Live horses shipped from Calgary to Japan for slaughter went more than 30 hours without food and water in crowded conditions, Access to Information documents show.
While that time period fell within current federal regulations, it was longer than the time that would be allowed under proposed new regulations for animal transport. The incident highlights the controversy around a small, but lucrative, trade some would like to ban.
The documents were obtained by the Canadian Horse Defense Coalition, which wants a ban on both domestic slaughter and shipment of live horses for slaughter for human consumption, arguing that horses are typically raised as sport and companion animals, not for food.
“One of the reasons is the humane factor – that in the industry as a whole, we don’t feel that [horses] are being treated humanely – whether it’s in transport, feedlots, auctions, the whole works, [including] the slaughterhouse,” coalition spokeswoman Sinikka Crosland said.
In Canada, horses can be slaughtered in approved facilities, which produce meat primarily for export markets. Live horses can also be shipped from Canada to other countries for slaughter. Over the past decade, that trade has been dominated by Japan, where horse meat is popular – and resulting in increased shipments of horses to Mexico and Canada.
Canada exported 4,846 live horses to Japan for slaughter in 2017, for a dollar value of $11.5-million, or about $2,400 a head, Statistics Canada says. The trade has gone on for at least a decade, with about 5,800 horses shipped to Japan in both 2015 and 2016, the agency said.
Horses are also slaughtered in Canada in federally and provincially-inspected slaughterhouses, but the numbers are declining; from 113,318 in 2008 to 53,833 in 2016. As of last year, Statistics Canada stopped releasing horse slaughter numbers, citing confidentiality because of consolidation in the sector.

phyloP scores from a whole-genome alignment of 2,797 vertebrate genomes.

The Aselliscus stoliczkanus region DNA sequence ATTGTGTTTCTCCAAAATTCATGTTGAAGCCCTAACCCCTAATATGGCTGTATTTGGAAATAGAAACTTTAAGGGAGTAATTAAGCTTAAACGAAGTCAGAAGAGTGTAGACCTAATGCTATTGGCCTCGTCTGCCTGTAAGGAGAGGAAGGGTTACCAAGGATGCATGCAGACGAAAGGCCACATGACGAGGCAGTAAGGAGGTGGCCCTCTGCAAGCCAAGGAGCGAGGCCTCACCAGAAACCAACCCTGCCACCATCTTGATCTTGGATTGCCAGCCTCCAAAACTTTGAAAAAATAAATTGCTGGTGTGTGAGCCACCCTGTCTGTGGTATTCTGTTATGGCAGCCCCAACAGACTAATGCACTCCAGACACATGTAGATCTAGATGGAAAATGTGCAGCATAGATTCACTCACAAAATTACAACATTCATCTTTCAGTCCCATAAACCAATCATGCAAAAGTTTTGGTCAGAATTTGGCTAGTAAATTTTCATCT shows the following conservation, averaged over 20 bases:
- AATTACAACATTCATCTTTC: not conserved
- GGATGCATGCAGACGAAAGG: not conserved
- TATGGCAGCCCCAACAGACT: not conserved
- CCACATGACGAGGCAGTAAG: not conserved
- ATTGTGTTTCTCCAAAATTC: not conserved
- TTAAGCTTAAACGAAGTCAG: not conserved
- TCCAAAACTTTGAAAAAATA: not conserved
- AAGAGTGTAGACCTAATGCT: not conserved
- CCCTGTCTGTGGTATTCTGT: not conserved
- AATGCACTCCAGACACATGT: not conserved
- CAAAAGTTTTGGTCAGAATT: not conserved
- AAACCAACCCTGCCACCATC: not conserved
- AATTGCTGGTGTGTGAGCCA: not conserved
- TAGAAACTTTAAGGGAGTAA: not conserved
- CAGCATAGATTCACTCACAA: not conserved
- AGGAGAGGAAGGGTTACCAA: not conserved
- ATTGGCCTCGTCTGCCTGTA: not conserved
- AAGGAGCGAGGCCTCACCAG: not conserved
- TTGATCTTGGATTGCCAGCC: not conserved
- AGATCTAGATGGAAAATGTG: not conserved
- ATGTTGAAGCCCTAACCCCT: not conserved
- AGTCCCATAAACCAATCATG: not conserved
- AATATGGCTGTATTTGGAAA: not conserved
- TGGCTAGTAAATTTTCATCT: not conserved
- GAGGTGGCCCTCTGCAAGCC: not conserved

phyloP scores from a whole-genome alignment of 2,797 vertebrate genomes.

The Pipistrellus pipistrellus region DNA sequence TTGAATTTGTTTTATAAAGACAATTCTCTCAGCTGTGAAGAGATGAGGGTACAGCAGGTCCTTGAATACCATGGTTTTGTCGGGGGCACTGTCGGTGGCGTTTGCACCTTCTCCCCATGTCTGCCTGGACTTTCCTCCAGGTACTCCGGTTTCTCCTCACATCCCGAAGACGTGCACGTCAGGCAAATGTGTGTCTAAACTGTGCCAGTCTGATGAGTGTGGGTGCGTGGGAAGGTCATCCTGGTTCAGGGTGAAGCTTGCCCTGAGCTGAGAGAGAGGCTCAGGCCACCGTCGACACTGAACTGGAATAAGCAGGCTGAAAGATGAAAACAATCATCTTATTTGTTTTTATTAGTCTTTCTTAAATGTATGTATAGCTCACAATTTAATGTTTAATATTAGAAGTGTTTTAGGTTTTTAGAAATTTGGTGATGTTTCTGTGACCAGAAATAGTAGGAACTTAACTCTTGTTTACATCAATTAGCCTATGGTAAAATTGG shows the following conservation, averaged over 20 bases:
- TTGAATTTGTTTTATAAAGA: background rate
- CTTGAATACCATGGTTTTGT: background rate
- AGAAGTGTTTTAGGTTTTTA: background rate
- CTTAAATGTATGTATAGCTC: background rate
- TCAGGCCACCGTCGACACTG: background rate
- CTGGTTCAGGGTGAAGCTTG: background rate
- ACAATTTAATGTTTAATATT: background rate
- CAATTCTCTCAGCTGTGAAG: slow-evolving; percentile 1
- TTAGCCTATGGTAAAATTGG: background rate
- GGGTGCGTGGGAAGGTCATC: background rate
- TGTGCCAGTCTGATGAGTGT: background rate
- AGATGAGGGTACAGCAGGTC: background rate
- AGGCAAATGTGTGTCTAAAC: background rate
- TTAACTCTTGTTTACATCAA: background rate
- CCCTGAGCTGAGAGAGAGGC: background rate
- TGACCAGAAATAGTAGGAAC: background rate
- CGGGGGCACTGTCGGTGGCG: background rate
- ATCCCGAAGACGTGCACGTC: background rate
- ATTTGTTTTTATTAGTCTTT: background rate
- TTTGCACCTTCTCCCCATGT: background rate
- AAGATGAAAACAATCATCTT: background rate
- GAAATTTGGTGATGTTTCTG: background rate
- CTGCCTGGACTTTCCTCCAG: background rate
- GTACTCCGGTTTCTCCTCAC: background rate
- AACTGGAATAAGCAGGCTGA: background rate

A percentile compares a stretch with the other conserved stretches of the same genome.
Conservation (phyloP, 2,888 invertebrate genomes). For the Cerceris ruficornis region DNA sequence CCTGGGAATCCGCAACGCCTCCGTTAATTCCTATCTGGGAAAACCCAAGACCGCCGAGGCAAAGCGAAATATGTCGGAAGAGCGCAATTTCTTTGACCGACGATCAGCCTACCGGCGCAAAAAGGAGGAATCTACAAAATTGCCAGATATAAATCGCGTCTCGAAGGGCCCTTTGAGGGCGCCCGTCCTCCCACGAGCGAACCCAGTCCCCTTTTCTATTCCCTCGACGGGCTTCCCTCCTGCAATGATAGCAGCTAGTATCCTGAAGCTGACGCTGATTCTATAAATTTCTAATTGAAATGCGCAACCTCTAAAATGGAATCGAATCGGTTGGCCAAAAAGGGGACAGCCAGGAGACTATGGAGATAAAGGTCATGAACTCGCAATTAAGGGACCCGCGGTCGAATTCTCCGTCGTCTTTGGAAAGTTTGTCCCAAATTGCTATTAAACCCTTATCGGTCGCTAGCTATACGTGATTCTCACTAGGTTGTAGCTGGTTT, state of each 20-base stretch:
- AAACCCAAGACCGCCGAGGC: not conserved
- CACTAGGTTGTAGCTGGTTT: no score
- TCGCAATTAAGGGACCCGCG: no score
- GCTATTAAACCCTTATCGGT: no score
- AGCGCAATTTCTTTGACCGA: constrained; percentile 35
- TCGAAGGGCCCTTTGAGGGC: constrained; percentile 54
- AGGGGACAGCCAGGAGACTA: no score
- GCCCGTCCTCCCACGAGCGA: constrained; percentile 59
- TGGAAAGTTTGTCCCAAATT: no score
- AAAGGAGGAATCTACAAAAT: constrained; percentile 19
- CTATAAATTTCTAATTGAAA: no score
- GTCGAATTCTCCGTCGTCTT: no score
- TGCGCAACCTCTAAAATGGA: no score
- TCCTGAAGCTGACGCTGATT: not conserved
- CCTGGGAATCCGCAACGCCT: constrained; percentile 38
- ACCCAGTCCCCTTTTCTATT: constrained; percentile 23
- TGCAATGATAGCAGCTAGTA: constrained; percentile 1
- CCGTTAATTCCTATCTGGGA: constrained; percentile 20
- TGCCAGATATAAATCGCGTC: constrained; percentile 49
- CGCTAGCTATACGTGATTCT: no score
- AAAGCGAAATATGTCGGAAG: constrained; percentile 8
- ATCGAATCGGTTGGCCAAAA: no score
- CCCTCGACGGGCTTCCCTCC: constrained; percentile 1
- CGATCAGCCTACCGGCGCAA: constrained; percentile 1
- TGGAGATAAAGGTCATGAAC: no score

In the United States, there has been a ban on federal funding for horse slaughter inspections since 2006, in effect banning domestic slaughter – and resulting in increased shipments of horses to Mexico and Canada.
In the shipment from Calgary International Airport last September, the documents show a flight delay meant about 106 horses bound for Kagoshima, Japan spent 33 hours without food or water.
The broker in charge of the shipment was worried the delay might push the total transport time for the horses beyond the 36 hours the regulations allow, according to the documents.
“I assured her that we are keeping close eye on this delay and we will make sure everything will be compliant,” said one internal email. Names and titles of the correspondents have been redacted.
The Canadian Food Inspection Agency was also monitoring public interest in the shipments.
“A message was left on Calgary Animal Health phone line indicated that she believes that she is witnessing inhumane transportation of horses at the Calgary Airport,” says a CFIA e-mail, dated September 12, 2017, and sent with the subject line, “Daily Issue: Inquiry related to horse transport of Japan”.
Revisions to Canada’s existing Health of Animals Regulations, published in the Canadian Gazette in December 2016, suggest the length of time horses can be transported without access to food or water should be shortened to 28 hours from 36 hours.
The existing guidelines “do not reflect current science regarding the care and handling of animals, do not align with the standards of Canada’s international trading partners, and are not aligned with the World Organization for Animal Health (OIE) welfare standards for animals,” says a government analysis statement.
The coalition and other critics allege the CFIA is not enforcing its own regulations related to the shipments.
The agency maintains horses can be shipped without segregation – contrary to regulations – because they are social animals.
“Horses prefer travelling together over being isolated as long as they are compatible by nature and have sufficient floor space,” said Anna Matos, a CFIA media relations officer.
Former CFIA veterinarian Maureen Harper said brief airport veterinary assessments are not sufficient to determine if horses are compatible enough to be shipped together.
“Program direction does not supersede a regulation,” Dr. Harper said.
The CFIA said veterinary inspectors are present for each shipment and “enforce regulations on a consistent basis.”
Bill desBarres, a former horse breeder and spokesman for the Horse Welfare Alliance of Canada, an industry group, said the shipment of live horses from Canada to Japan is highly-regulated and animal welfare is a priority.
“We have veterinary practitioners who work with the airlines, the shippers and the recipients [of the horses],” Mr. desBarres said.
“They are all specialists and the horses are better-treated than lots of humans on flights from what we’ve heard lately,” he added.